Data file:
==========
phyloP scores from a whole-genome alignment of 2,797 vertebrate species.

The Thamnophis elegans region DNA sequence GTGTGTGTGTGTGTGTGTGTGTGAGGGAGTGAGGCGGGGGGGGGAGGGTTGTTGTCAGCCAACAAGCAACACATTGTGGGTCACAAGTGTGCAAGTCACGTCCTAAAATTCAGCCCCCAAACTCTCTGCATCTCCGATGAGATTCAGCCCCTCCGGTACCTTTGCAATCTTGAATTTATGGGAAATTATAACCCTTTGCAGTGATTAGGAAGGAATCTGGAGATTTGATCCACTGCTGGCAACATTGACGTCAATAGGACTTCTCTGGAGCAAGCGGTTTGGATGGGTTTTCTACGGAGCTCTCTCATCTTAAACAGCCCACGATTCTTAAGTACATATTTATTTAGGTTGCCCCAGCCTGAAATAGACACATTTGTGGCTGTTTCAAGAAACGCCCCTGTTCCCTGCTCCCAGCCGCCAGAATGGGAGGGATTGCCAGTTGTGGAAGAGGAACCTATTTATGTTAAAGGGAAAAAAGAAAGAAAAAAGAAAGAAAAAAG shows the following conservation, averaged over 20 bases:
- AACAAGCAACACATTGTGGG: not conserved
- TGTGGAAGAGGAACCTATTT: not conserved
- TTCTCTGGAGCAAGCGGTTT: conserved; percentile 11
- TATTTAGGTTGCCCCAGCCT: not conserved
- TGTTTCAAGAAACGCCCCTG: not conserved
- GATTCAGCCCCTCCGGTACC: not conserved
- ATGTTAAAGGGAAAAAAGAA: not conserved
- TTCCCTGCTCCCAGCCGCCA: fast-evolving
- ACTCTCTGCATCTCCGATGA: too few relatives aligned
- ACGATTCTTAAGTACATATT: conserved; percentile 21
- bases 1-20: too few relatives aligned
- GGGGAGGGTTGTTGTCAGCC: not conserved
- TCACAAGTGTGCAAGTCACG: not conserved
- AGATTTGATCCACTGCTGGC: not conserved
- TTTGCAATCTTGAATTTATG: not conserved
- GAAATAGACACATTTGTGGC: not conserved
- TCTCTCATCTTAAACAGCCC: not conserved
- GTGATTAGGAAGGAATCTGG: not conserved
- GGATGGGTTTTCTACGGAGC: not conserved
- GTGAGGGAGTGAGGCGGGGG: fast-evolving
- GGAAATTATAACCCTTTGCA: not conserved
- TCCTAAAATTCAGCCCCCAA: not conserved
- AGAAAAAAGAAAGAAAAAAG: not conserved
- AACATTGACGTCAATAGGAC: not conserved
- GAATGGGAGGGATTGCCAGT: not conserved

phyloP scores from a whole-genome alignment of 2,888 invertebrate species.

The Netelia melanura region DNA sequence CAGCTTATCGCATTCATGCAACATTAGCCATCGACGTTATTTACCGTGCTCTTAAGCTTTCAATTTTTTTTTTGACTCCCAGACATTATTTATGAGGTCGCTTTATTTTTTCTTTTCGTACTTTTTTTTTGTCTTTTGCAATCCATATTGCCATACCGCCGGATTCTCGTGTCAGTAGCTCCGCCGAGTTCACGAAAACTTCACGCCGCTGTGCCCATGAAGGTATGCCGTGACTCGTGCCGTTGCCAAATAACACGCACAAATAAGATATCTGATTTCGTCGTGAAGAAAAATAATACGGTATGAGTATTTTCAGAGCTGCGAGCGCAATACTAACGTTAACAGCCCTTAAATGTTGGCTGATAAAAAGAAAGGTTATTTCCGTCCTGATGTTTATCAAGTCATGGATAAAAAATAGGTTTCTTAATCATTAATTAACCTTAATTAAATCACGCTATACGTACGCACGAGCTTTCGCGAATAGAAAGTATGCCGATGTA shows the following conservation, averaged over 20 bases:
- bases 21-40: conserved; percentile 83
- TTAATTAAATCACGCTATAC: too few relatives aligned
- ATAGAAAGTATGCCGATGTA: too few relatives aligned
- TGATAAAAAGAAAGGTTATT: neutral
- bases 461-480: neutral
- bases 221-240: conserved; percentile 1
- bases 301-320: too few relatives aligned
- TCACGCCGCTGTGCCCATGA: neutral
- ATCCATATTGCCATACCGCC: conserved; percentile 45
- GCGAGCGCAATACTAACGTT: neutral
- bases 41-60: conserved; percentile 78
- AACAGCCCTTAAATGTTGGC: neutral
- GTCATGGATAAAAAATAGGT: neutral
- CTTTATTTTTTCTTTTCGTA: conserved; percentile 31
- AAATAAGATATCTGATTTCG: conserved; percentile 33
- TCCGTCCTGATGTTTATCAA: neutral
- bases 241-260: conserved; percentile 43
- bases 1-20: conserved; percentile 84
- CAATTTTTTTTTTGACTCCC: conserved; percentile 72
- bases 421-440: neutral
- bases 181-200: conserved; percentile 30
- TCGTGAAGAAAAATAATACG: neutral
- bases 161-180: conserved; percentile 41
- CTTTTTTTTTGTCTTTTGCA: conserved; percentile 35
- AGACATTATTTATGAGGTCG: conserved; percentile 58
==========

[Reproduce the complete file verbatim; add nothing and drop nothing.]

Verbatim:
phyloP scores from a whole-genome alignment of 2,797 vertebrate species.

The Thamnophis elegans region DNA sequence GTGTGTGTGTGTGTGTGTGTGTGAGGGAGTGAGGCGGGGGGGGGAGGGTTGTTGTCAGCCAACAAGCAACACATTGTGGGTCACAAGTGTGCAAGTCACGTCCTAAAATTCAGCCCCCAAACTCTCTGCATCTCCGATGAGATTCAGCCCCTCCGGTACCTTTGCAATCTTGAATTTATGGGAAATTATAACCCTTTGCAGTGATTAGGAAGGAATCTGGAGATTTGATCCACTGCTGGCAACATTGACGTCAATAGGACTTCTCTGGAGCAAGCGGTTTGGATGGGTTTTCTACGGAGCTCTCTCATCTTAAACAGCCCACGATTCTTAAGTACATATTTATTTAGGTTGCCCCAGCCTGAAATAGACACATTTGTGGCTGTTTCAAGAAACGCCCCTGTTCCCTGCTCCCAGCCGCCAGAATGGGAGGGATTGCCAGTTGTGGAAGAGGAACCTATTTATGTTAAAGGGAAAAAAGAAAGAAAAAAGAAAGAAAAAAG shows the following conservation, averaged over 20 bases:
- AACAAGCAACACATTGTGGG: not conserved
- TGTGGAAGAGGAACCTATTT: not conserved
- TTCTCTGGAGCAAGCGGTTT: conserved; percentile 11
- TATTTAGGTTGCCCCAGCCT: not conserved
- TGTTTCAAGAAACGCCCCTG: not conserved
- GATTCAGCCCCTCCGGTACC: not conserved
- ATGTTAAAGGGAAAAAAGAA: not conserved
- TTCCCTGCTCCCAGCCGCCA: fast-evolving
- ACTCTCTGCATCTCCGATGA: too few relatives aligned
- ACGATTCTTAAGTACATATT: conserved; percentile 21
- bases 1-20: too few relatives aligned
- GGGGAGGGTTGTTGTCAGCC: not conserved
- TCACAAGTGTGCAAGTCACG: not conserved
- AGATTTGATCCACTGCTGGC: not conserved
- TTTGCAATCTTGAATTTATG: not conserved
- GAAATAGACACATTTGTGGC: not conserved
- TCTCTCATCTTAAACAGCCC: not conserved
- GTGATTAGGAAGGAATCTGG: not conserved
- GGATGGGTTTTCTACGGAGC: not conserved
- GTGAGGGAGTGAGGCGGGGG: fast-evolving
- GGAAATTATAACCCTTTGCA: not conserved
- TCCTAAAATTCAGCCCCCAA: not conserved
- AGAAAAAAGAAAGAAAAAAG: not conserved
- AACATTGACGTCAATAGGAC: not conserved
- GAATGGGAGGGATTGCCAGT: not conserved

phyloP scores from a whole-genome alignment of 2,888 invertebrate species.

The Netelia melanura region DNA sequence CAGCTTATCGCATTCATGCAACATTAGCCATCGACGTTATTTACCGTGCTCTTAAGCTTTCAATTTTTTTTTTGACTCCCAGACATTATTTATGAGGTCGCTTTATTTTTTCTTTTCGTACTTTTTTTTTGTCTTTTGCAATCCATATTGCCATACCGCCGGATTCTCGTGTCAGTAGCTCCGCCGAGTTCACGAAAACTTCACGCCGCTGTGCCCATGAAGGTATGCCGTGACTCGTGCCGTTGCCAAATAACACGCACAAATAAGATATCTGATTTCGTCGTGAAGAAAAATAATACGGTATGAGTATTTTCAGAGCTGCGAGCGCAATACTAACGTTAACAGCCCTTAAATGTTGGCTGATAAAAAGAAAGGTTATTTCCGTCCTGATGTTTATCAAGTCATGGATAAAAAATAGGTTTCTTAATCATTAATTAACCTTAATTAAATCACGCTATACGTACGCACGAGCTTTCGCGAATAGAAAGTATGCCGATGTA shows the following conservation, averaged over 20 bases:
- bases 21-40: conserved; percentile 83
- TTAATTAAATCACGCTATAC: too few relatives aligned
- ATAGAAAGTATGCCGATGTA: too few relatives aligned
- TGATAAAAAGAAAGGTTATT: neutral
- bases 461-480: neutral
- bases 221-240: conserved; percentile 1
- bases 301-320: too few relatives aligned
- TCACGCCGCTGTGCCCATGA: neutral
- ATCCATATTGCCATACCGCC: conserved; percentile 45
- GCGAGCGCAATACTAACGTT: neutral
- bases 41-60: conserved; percentile 78
- AACAGCCCTTAAATGTTGGC: neutral
- GTCATGGATAAAAAATAGGT: neutral
- CTTTATTTTTTCTTTTCGTA: conserved; percentile 31
- AAATAAGATATCTGATTTCG: conserved; percentile 33
- TCCGTCCTGATGTTTATCAA: neutral
- bases 241-260: conserved; percentile 43
- bases 1-20: conserved; percentile 84
- CAATTTTTTTTTTGACTCCC: conserved; percentile 72
- bases 421-440: neutral
- bases 181-200: conserved; percentile 30
- TCGTGAAGAAAAATAATACG: neutral
- bases 161-180: conserved; percentile 41
- CTTTTTTTTTGTCTTTTGCA: conserved; percentile 35
- AGACATTATTTATGAGGTCG: conserved; percentile 58